I live in Los Angeles now. Oh have you heard? Right, I’d forgotten the 83 other times I’d informed everyone I’ve ever met. But can you blame me? It’s a big transition. It’s hot, everyone is tan and skinny, nobody wears black…I could go on. Still, perhaps the biggest change for me has been the sudden, total, irreconcilable dependence on driving.
I won’t pull any punches and admit to the fact that the, from the second my plane landed at LAX, I had a 2013 Prius (in slate, if you must know), with relatively low mileage and meager lease payments, awaiting me. Instead of giving myself nightmares by imagining the horror of finding one’s own car post-move, I will continue to give thanks for my boyfriend’s dad, who impulsively bought the most Charlie Sheen-worthy pickup truck of all time, leaving his old car to me.
Yet, regardless of what one is driving, one must drive. I wept for my calves, which had become solid bricks of muscle after spending the last three years walking 2.5 miles to and from school. I screeched at the sight of my step counter reading only “147” at the end of one particular day, when I so easily clocked “10,000” only weeks prior.
Pre-move, I was inspired by Melissa Broder, who in an interview admitted that the majority of her book “So Sad Today” was actually transcribed by Siri while she sat in L.A. traffic. Despite attempts to replicate this method, I have found a more productive commute relies on Avril Lavigne’s first two albums being played on shuffle.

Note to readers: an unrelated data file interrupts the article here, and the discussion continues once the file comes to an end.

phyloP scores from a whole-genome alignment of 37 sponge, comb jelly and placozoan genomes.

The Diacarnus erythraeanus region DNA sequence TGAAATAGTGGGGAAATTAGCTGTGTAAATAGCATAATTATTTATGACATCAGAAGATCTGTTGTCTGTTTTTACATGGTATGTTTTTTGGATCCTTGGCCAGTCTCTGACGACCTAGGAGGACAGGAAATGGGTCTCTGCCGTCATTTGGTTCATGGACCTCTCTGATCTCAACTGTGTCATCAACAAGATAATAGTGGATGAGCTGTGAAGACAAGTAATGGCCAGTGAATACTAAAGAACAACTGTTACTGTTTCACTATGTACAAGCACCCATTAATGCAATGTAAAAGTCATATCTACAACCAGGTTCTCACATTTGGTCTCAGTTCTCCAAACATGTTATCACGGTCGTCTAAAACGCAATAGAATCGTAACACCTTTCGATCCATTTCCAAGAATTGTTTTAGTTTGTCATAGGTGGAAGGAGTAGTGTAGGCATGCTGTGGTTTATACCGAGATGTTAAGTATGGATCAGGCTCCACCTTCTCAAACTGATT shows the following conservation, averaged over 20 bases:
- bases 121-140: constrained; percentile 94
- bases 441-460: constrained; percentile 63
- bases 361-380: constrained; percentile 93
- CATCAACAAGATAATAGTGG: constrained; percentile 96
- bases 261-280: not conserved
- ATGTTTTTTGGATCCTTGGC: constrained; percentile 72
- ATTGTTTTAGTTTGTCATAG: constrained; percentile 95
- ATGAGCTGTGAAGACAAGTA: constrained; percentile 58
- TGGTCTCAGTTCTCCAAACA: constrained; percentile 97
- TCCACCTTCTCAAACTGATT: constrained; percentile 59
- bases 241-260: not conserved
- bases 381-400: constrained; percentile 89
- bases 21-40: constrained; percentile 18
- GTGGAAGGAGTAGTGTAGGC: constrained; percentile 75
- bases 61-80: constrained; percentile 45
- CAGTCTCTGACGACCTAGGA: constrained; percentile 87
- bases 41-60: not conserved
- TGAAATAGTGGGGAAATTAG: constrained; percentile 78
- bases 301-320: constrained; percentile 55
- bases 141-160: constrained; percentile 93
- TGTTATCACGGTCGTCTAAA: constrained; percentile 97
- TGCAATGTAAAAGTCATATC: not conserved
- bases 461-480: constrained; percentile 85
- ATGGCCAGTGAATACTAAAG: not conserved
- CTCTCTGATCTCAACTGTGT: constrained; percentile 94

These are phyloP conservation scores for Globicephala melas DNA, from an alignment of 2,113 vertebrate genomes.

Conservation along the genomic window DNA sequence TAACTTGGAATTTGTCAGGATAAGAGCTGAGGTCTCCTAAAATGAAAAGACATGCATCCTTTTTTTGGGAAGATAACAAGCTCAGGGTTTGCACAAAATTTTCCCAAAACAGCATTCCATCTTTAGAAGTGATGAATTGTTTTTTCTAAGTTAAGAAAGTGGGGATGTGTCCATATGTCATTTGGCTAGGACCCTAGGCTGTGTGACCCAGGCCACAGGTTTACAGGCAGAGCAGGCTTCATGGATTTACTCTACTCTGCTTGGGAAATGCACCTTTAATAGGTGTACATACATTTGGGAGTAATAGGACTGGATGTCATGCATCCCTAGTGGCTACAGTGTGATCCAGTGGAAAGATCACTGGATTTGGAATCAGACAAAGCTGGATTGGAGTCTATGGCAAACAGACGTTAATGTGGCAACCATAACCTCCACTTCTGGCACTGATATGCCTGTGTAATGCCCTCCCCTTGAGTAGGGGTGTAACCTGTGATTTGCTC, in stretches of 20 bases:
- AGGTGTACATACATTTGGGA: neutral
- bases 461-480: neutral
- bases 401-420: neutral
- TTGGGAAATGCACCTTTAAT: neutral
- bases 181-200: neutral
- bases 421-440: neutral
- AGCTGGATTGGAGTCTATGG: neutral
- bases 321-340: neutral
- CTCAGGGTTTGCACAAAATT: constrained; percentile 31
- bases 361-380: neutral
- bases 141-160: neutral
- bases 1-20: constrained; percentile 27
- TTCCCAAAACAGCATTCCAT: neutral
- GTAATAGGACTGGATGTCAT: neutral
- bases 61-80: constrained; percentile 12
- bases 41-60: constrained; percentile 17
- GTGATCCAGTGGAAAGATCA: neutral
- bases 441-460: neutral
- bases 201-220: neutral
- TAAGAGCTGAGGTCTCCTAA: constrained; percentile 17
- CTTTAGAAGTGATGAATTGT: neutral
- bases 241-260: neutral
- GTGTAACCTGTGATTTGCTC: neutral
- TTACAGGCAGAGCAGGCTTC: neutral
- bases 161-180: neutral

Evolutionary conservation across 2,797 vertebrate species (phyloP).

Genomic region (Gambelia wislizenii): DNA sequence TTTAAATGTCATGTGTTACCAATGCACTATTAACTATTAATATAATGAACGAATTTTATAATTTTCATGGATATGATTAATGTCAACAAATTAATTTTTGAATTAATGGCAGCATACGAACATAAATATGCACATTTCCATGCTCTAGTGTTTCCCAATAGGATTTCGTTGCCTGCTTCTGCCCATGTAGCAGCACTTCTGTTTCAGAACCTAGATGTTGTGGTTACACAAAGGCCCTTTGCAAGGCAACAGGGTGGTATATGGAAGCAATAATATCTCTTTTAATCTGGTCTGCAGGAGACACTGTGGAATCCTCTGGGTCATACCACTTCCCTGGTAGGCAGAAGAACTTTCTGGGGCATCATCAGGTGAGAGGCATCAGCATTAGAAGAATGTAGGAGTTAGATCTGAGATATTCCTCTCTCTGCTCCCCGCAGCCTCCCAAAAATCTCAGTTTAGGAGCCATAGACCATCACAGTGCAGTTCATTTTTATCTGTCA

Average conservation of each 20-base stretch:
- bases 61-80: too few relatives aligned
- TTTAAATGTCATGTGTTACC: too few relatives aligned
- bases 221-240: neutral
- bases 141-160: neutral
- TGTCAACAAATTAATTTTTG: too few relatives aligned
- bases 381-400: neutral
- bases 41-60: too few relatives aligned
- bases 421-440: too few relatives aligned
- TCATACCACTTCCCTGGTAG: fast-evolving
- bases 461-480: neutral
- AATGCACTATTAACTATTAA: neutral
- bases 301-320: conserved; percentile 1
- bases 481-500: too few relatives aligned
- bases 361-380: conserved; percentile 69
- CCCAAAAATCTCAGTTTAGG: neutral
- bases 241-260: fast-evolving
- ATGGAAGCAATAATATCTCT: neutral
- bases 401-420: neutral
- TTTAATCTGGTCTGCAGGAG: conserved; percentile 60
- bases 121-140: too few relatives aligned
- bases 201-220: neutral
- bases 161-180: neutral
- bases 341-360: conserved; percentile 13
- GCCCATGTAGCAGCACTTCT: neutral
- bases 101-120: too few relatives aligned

Never before has my life relied so heavily on factors beyond my control: detours, gas prices, availability of NPR’s HD stream. Not to mention all of the fabulous, fiery intrusive thoughts that populate your mind when you are in the middle of a five-lane freeway, just trying to maintain proper breathing and ignore the Corvette in the left lane who you are positive will cut you off in approximately five seconds.
Indeed, Los Angeles traffic is neither for the faint of heart nor the diagnosably anxious. It’s the city’s greatest irony: everyone is content to skimp on work, waste away in Margaritaville, and rocket-launch down the 405 in a 600 horsepower Lamborghini. It doesn’t quite add up. Or maybe it does — but it’s not something I was ever warned about.
L.A.’s total dependence on cars is also at odds with its ecologically-friendly ethos. True, Priuses abound (I recently tried to open two other Priuses of the same color parked on either side of mine), as do Teslas. And I will say, the 60 MPG I get on average is preeeetty rockin’ compared to your average clown car, but it can also feel like putting a bandaid on a protruding femur. I can say I’m helping, but am I really?
That’s not to say I might as well be driving a 1965 Bronco that putters along at 18 miles per gallon, but a lot of people do seem to have adopted that mentality as a means to justify their desire for a more aesthetically pleasing vehicle. Car culture has never made the slightest bit of sense to me. Now that I’m a daily driver, I view it as a privilege, not a treat. It’s something I must do, but dutifully. “The Earth is going to shit anyway,” you say? Well that is just a wonderful and valid excuse for you to add another vintage muscle car to your collection.
Driving can be pleasant enough, it’s true. It can be a place to meditate, to have independence, to secretly listen to the aforementioned Avril Lavigne with the windows down. There have even been a few times (while a passenger) that I’ve stuck my head out the window like a thrilled golden retriever. But driving is ultimately a practicality, and one that mustn’t be over-exalted. Maybe, soon, when Elon Musk develops a car that runs solely off the fumes of me singing along to RENT, I’ll think differently.